Archive for the ‘Food Shortages’ Category

US Census Bureau: 1/2 Americans Low-income or Poor

Wednesday, February 1st, 2012

WASHINGTON (AP) — Squeezed by rising living costs, a record number of Americans — nearly 1 in 2 — have fallen into poverty or are scraping by on earnings that classify them as low income.The latest census data depict a middle class that’s shrinking as unemployment stays high and the government’s safety net frays. The new numbers follow years of stagnating wages for the middle class that have hurt millions of workers and families.

Mayors in 29 cities say more than 1 in 4 people needing emergency food assistance did not receive it. Many formerly middle-class Americans are dropping below the low-income threshold — roughly $45,000 for a family of four — because of pay cuts, a forced reduction of work hours or a spouse losing a job.

States in the South and West had the highest shares of low-income families, including Arizona, New Mexico and South Carolina, which have scaled back or eliminated aid programs for the needy. By raw numbers, such families were most numerous in California and Texas, each with more than 1 million.

About 97.3 million Americans fall into a low-income category, commonly defined as those earning between 100 and 199 percent of the poverty level, based on a new supplemental measure by the Census Bureau that is designed to provide a fuller picture of poverty. Together with the 49.1 million who fall below the poverty line and are counted as poor, they number 146.4 million, or 48 percent of the U.S. population. That’s up by 4 million from 2009, the earliest numbers for the newly developed poverty measure.

Even by traditional measures, many working families are hurting.

Following the recession that began in late 2007, the share of working families who are low income has risen for three straight years to 31.2 percent, or 10.2 million. That proportion is the highest in at least a decade, up from 27 percent in 2002, according to a new analysis by the Working Poor Families Project and the Population Reference Bureau, a nonprofit research group based in Washington.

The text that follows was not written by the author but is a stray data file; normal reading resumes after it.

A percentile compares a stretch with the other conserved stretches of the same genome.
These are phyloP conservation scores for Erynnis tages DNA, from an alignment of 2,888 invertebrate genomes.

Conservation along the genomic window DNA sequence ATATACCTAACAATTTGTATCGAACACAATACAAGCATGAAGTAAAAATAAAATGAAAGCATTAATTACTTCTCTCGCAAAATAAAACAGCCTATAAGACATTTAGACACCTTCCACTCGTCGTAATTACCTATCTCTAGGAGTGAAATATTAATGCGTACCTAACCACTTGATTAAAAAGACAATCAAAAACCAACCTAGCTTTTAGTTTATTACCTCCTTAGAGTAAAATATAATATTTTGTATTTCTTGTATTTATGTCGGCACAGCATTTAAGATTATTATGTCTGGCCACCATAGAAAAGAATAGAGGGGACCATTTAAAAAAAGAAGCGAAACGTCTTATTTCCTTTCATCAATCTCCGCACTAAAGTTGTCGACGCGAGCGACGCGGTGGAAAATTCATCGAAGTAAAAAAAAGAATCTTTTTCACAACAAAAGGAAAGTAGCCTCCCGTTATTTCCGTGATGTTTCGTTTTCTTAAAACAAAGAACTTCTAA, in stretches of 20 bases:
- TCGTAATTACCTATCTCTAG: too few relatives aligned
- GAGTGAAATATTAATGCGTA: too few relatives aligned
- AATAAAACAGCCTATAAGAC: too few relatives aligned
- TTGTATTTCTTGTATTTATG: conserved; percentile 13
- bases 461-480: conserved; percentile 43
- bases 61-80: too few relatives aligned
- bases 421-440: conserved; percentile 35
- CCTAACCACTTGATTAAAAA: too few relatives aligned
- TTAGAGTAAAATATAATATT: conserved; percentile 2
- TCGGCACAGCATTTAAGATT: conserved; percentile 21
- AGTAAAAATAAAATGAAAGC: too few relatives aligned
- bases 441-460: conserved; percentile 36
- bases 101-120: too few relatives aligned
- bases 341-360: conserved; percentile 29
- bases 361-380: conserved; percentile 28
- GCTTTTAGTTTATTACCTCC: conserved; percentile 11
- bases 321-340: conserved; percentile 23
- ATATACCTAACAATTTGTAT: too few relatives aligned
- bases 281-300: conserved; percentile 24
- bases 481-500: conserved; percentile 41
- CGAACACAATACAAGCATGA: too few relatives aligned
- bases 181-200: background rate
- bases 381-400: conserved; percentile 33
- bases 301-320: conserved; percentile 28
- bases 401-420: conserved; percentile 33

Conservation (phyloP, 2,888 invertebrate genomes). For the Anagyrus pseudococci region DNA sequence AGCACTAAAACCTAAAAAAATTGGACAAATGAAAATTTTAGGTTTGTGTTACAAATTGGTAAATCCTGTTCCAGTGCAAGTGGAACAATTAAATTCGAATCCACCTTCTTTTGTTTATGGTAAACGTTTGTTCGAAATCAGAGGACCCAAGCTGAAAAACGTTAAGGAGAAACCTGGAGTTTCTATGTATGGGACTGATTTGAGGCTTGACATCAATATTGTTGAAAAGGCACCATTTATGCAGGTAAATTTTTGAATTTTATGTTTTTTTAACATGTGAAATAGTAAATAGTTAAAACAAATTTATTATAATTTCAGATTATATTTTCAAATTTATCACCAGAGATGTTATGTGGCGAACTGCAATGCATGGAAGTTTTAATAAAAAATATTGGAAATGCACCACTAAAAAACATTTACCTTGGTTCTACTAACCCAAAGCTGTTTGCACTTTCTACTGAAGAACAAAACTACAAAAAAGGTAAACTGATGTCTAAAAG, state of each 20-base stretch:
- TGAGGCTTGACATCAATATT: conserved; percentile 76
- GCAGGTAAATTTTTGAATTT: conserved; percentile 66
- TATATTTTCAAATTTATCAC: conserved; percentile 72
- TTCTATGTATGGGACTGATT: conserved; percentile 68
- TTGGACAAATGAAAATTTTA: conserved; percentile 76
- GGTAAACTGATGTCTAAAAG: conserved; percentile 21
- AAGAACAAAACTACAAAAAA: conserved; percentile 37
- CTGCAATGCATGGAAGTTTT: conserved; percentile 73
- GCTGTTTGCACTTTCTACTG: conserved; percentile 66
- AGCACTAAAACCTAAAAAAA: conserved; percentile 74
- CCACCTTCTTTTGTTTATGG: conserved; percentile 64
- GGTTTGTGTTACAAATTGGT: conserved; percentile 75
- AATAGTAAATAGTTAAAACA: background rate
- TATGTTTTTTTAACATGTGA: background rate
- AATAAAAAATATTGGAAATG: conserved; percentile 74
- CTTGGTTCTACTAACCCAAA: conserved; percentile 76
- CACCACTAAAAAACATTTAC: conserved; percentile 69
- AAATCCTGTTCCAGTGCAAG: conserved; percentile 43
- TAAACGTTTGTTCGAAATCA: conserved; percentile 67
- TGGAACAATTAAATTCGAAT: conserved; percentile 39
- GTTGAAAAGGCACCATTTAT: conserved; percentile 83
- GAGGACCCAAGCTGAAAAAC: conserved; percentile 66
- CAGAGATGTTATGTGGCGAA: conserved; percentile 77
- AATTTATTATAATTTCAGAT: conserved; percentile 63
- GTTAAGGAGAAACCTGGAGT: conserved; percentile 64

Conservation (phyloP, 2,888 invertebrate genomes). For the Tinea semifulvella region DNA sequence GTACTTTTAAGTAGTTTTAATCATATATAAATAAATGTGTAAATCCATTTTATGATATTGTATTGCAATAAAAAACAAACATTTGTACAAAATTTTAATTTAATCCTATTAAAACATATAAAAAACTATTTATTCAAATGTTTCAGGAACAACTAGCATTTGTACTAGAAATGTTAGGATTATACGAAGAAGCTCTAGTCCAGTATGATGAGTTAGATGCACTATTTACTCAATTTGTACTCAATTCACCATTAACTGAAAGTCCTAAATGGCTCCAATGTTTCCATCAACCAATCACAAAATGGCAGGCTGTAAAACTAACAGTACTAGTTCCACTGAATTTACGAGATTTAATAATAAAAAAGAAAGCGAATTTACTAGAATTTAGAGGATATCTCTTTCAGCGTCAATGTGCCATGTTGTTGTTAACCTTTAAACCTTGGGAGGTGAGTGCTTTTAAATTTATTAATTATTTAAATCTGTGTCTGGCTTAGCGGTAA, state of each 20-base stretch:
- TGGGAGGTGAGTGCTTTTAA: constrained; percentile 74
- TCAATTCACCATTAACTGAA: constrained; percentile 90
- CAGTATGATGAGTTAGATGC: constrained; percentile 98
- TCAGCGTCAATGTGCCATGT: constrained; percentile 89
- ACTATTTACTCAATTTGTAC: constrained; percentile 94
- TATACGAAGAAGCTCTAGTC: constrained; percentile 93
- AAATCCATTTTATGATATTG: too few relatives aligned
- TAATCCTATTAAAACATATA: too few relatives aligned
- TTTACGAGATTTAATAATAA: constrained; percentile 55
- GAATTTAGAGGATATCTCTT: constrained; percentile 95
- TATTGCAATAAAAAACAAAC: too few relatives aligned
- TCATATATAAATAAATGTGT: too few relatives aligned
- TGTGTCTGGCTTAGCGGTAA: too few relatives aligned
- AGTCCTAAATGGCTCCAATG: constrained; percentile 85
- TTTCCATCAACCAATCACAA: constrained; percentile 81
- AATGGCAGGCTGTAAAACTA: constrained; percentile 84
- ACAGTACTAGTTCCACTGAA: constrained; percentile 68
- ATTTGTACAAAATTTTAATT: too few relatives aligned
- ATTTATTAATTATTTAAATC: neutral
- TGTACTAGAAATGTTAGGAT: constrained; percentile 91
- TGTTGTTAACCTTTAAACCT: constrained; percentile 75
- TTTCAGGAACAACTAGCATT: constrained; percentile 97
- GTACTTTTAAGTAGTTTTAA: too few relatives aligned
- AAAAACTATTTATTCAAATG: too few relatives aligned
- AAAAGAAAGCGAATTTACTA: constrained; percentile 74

Among low-income families, about one-third were considered poor while the remainder — 6.9 million — earned income just above the poverty line. Many states phase out eligibility for food stamps, Medicaid, tax credit and other government aid programs for low-income Americans as they approach 200 percent of the poverty level.

Paychecks for low-income families are shrinking. The inflation-adjusted average earnings for the bottom 20 percent of families have fallen from $16,788 in 1979 to just under $15,000, and earnings for the next 20 percent have remained flat at $37,000. In contrast, higher-income brackets had significant wage growth since 1979, with earnings for the top 5 percent of families climbing 64 percent to more than $313,000.

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– Research thanks to John P.

 

UN: World Food Prices Highest in at Least 20 Years

Wednesday, June 1st, 2011

Prices for major crops climbed Thursday as a U.N. agency said food costs are now at their highest point since the agency began tracking them 20 years ago.

Global prices have surged 2.2 percent just in the past month, according to the U.N.’s Food and Agriculture Organization in Rome. The FAO’s index, which measures the price of staple food items and big commercial crops like corn and soybeans, reached its highest level since 1990.

The price increases have been driven by cereals, meat and dairy products. After rising for eight months, global prices of corn, wheat and soybeans are near record levels set in 2008, when riots erupted in countries like Haiti and U.S. food prices jumped.

U.S. consumers are relatively shielded from the higher grain costs. Average incomes are higher in the United States than in most of the world. And the cost of grain represents only a small portion of the prices U.S. consumers pay for food products. Still, U.S. prices are expected to creep up later this year for items ranging from poultry to soda to wheat bread.

In the developing world, the effects have been dire. Higher food prices have pushed an estimated 44 million people into extreme poverty. Economists think the problem could worsen as governments curtail grain exports to increase their own stockpiles.

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Food prices ‘will double by 2030’, Oxfam warns

Tuesday, May 31st, 2011